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Wembley Sale: For or against?

Saturday 28th April 2018

Shahid Khan wants to buy England's spiritual home. In a staggering £800 million deal, he has offered to purchase Wembley. The FA would retain Club Wembley, valued at £300 million. The Three Lions would continue to call the stadium home, and the FA Cup Final would remain in London. Khan may have made an offer the FA can't refuse. 

The Fulham and Jacksonville Jaguars owner sees England's national stadium as a perfect venture in which to expand his already vast financial empire. Among other things, he would use the venue to host concerts. Khan also views purchasing Wembley as an important step in bringing an NFL franchise to England. His Jaguars have played there once a season since 2011. The side from the comparatively small NFL market has seen its social media following rise exponentially as British NFL fans seek a franchise to support. Khan can see the money and potential.

But what would the impact be on the English game? Let's invoke Ross from Friends and draw up a pros and cons list. 

Positives

Grassroots Game

The FA have promised, should they accept the bid, significant investment will be injected into the grassroots game. Not a week goes by where there is not an indicting and damning report on the messy state of grassroots football. Pitches are beyond repair. There is a shortage of referees. There is also a shortage of funding. The FA have long been held responsible for its decline. 

Before proceeds can be dispersed, £191 million of the fee will be used to repay the outstanding loan, originally set to be satisfied by 2024. The remaining £500 million? The grassroots game should see a sizeable proportion of that money. That's if you trust the FA.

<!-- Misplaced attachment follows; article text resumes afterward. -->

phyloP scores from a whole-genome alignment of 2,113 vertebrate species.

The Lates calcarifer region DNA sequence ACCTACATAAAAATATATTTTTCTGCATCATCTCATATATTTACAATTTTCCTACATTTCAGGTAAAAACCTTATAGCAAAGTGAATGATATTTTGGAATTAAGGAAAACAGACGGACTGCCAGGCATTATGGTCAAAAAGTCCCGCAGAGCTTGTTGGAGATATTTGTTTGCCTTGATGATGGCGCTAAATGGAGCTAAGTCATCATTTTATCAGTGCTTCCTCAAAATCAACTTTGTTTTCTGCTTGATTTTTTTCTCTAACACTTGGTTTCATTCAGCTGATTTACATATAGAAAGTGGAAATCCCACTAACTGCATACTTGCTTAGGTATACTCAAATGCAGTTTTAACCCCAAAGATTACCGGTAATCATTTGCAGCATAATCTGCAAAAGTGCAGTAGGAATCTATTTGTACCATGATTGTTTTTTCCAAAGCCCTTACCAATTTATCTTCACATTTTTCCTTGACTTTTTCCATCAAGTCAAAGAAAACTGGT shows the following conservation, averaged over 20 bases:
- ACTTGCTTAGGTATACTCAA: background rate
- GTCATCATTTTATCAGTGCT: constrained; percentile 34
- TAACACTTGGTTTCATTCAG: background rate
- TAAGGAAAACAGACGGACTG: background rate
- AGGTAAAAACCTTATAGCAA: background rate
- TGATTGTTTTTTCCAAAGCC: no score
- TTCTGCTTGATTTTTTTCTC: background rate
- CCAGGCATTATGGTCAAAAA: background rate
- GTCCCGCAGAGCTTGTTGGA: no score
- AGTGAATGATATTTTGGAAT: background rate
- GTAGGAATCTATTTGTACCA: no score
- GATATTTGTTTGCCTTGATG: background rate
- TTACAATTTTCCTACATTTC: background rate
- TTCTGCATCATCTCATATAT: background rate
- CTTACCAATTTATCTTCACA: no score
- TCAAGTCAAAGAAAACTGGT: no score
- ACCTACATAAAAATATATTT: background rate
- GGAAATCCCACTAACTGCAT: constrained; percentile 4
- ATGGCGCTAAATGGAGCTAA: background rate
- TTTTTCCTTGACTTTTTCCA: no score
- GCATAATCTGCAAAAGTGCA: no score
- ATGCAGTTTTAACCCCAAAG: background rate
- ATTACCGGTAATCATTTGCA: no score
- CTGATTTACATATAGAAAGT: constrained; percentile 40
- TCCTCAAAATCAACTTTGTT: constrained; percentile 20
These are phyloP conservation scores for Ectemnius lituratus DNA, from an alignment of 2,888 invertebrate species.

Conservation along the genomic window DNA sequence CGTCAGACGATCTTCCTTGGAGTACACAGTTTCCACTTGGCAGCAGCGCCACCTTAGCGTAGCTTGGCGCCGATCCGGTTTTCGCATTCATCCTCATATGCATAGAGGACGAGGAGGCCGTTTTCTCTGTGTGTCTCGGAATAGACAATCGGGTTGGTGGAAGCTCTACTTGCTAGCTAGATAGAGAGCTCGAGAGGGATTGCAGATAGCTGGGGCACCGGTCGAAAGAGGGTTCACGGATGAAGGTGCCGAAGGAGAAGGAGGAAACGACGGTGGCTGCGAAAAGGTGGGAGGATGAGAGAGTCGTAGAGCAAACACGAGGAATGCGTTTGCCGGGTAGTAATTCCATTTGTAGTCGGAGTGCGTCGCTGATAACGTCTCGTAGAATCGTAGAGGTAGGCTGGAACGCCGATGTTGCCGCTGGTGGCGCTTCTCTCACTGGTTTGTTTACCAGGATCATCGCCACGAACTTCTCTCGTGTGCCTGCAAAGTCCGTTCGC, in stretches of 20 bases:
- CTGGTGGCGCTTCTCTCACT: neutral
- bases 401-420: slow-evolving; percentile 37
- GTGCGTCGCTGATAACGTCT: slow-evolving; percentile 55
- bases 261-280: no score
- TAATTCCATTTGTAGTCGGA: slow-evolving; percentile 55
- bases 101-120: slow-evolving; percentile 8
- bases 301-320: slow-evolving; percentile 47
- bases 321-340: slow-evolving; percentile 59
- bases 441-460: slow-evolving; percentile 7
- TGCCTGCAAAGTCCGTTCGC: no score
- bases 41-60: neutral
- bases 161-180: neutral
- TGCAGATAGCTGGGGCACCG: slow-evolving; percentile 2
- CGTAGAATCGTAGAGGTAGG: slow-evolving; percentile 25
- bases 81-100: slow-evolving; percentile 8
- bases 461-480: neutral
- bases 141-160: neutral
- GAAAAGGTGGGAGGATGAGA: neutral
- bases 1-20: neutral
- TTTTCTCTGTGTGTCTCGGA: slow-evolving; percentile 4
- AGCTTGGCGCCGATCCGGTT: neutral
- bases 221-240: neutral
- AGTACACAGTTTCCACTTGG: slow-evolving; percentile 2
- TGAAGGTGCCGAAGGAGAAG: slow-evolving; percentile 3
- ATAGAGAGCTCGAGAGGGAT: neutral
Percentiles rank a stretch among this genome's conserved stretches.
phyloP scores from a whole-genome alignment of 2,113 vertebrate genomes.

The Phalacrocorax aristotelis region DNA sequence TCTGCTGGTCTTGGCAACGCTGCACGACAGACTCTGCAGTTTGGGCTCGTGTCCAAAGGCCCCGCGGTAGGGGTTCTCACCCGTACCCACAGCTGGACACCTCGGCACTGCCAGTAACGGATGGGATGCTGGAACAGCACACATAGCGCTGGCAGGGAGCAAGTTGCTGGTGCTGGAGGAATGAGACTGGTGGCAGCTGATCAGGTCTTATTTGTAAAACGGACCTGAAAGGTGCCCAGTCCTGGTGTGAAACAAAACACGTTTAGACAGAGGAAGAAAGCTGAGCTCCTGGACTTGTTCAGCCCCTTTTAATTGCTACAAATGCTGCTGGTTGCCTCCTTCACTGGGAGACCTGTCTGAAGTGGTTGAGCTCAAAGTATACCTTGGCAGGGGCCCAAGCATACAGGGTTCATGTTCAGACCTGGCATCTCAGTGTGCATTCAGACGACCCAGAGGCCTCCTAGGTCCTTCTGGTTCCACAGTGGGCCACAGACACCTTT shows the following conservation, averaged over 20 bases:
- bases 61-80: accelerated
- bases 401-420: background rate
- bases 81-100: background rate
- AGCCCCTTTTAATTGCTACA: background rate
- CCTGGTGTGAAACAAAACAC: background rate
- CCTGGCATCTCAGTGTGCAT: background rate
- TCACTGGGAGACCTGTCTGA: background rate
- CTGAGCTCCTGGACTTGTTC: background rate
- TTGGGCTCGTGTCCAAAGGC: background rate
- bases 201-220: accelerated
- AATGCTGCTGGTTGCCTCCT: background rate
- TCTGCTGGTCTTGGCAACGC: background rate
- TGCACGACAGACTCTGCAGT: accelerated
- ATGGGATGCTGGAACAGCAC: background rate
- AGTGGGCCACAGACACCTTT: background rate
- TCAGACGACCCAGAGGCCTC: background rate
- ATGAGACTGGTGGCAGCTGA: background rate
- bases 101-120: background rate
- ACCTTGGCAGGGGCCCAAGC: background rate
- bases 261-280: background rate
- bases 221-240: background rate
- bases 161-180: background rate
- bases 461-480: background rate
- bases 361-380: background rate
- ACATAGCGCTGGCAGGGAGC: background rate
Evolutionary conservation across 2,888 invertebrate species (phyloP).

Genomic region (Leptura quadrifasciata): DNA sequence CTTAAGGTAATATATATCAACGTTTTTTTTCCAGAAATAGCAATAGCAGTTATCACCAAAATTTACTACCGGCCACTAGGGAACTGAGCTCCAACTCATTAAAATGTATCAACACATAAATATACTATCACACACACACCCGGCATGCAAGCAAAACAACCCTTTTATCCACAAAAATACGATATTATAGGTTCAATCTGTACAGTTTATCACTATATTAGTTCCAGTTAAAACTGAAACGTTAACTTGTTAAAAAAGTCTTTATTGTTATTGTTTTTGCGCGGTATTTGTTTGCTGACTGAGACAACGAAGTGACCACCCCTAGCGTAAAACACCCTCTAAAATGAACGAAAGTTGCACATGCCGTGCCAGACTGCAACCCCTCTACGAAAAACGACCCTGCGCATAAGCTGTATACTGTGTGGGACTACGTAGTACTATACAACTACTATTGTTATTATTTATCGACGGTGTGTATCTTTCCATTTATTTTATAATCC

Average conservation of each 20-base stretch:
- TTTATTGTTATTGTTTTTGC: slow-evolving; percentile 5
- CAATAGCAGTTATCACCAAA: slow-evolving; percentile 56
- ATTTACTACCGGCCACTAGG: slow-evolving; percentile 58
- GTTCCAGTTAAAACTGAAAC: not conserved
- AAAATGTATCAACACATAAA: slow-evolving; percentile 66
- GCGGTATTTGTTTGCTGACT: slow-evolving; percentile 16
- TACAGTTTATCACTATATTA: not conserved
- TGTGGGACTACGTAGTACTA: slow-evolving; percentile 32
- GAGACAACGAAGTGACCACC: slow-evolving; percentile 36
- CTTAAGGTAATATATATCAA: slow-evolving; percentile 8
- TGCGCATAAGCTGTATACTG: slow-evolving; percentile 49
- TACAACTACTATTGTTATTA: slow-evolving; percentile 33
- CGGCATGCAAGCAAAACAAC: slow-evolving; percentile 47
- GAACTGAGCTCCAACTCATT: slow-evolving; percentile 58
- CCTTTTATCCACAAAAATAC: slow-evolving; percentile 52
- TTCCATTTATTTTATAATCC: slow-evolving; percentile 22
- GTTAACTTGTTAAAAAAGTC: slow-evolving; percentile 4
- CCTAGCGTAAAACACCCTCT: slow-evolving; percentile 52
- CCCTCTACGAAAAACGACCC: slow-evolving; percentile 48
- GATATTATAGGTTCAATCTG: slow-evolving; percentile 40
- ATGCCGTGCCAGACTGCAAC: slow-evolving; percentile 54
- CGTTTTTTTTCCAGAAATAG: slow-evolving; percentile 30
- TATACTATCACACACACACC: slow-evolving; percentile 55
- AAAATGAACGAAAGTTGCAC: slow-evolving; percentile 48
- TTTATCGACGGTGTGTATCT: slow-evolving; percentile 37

FA Cup magic?

With the FA no longer having to repay their loan, they would not be forced to stage semi-finals at Wembley. Gate receipts were vital to their loan repayment. It's why England have played their matches exclusively at Wembley, as well. 

Traditionalists have long pined for a return to semi-finals at historic grounds across the country. Old Trafford and Villa Park exist as the historic venues, but a flux of new stadiums including Stamford Bridge, the Emirates, Anfield's expansion, and Spurs' new venue would provide multiple options should the FA decide return to the good ol' days.

Negatives

Traditionalists' rage

The New Wembley was a vanity project for the FA. Demolition of the old ground and creation of a new, dazzling arena was meant to draw the envy of other nations. For all that, Wembley still has a cultural hold over football in England. There is sentiment attached to the moniker "Home of English football". 

Some see this as yet more evidence of society being dominated by the wealthy. 'Now they are even taking our sacred home'. 

True enough, there is something to be said. Part of its magic, its inspiration, will be sapped. It will no longer represent English football. Wembley will just be another arena for major events. 

Don't expect ticket prices to be reduced. If football fans were irked about the extortionate price for any footballing occasion at Wembley, they are likely to be fuming should Khan's bid be successful. 

The FA, in all likelihood, would have liked to raise ticket prices even more. Indeed, they have done so for this year's FA Cup Final. Public outrage was the only deterrent to further hikes. The FA are supposed to represent the public, loose as the connection may be. There will be no moral obligation prohibiting a price hike at Wembley with a private owner. 

Michael Jones

Football & political writer with a predictable love of everything retro. English Literature undergraduate at the University of Exeter, looking to pursue a career in sports journalism. For a collection of my work, visit. http://mikejonesmedia.wordpress.com

Follow me on twitter: @jonesmichael_97


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